Mumbai, Aug 16: Securities and Exchange Board of India Chairman Ajay Tyagi has said in an annual report “there are plans to consider more commodity options contracts to be launched, besides working on guidelines for index products”. Sebi will have to first finalise guidelines, which, according to sources, will suggest common standards for preparing commodity indices and later there will be regulations regarding trading.
Hence it will be a long wait before trading in index-based derivatives’ much-awaited indices starts.
Experts say preparing indices for commodities is most complex, unlike equities. In equities most of the volumes come from index derivatives and index options. Sources said the guidelines would include how to consider the weight of the components of the index and some technical parameters on index preparation.
Commodity contracts, instead of commodities, which are the underlying, will be components of the index. Second, it will be a future price index and not a spot price index. Futures prices will be considered in the index because in several international commodities traded on commodity exchanges, an efficient spot market is not developed.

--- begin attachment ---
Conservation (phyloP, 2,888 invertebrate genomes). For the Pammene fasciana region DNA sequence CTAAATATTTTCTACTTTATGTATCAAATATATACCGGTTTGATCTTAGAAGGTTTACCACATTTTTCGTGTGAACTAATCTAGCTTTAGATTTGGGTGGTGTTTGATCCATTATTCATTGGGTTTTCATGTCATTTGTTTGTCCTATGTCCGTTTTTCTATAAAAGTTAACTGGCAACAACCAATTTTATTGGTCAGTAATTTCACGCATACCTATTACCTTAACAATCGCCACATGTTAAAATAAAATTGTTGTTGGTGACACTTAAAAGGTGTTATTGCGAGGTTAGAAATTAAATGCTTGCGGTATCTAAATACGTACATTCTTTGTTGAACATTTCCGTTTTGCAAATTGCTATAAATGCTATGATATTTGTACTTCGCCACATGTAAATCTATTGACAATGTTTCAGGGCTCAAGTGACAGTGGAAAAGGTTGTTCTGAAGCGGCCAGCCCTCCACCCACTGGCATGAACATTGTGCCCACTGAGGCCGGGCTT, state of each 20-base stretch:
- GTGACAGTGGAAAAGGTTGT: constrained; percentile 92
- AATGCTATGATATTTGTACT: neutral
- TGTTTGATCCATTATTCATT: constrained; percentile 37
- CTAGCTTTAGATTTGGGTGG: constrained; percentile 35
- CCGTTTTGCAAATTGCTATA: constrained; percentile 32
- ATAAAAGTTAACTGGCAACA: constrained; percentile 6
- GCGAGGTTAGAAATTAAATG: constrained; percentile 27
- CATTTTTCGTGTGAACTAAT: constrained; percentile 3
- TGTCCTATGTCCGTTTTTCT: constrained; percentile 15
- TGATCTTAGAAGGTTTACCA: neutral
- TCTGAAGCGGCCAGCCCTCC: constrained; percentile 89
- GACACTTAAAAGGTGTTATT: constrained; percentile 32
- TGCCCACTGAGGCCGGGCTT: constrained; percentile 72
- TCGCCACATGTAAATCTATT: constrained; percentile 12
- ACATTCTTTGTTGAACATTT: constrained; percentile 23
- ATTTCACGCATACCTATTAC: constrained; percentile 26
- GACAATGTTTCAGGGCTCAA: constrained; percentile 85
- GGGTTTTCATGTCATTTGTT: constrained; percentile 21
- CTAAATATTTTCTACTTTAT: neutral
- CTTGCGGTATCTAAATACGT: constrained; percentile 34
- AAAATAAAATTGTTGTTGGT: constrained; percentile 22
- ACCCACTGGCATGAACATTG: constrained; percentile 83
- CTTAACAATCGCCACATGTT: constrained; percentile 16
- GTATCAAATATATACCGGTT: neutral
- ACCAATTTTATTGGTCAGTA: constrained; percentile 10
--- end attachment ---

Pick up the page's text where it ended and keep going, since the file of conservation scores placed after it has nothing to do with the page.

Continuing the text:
Both the MCX and NCDEX, two leading commodity exchanges, have different indices for various segments like metals and agri commodities, and the composite. However, they should meet the Sebi index norms and standards whenever finalised. Usually International Organisation of Securities Commission (IOSCO) index standards have to be complied with.
In equities, the market cap of the company and its floating market cap are important criteria for deciding the weight of the firms in the index. However, there is no such data for commodities. For example, the market cap or size of the market of wheat can be only notional. There are several varieties and different prices based on the quality for all varieties. They change with changes in crop size. Final crop estimates come late.
The MCX launched indices, including the composite index prepared by Thomson Reuters a year ago. They are for base metals, bullion, single commodity indices for gold, copper and crude oil and the composite index. The composite index is for all actively traded commodities and the methodology has two criteria, which are physical market size and liquidity in the respective contract on the exchange. In a composite index, caps have to be set for physical market size and liquidity.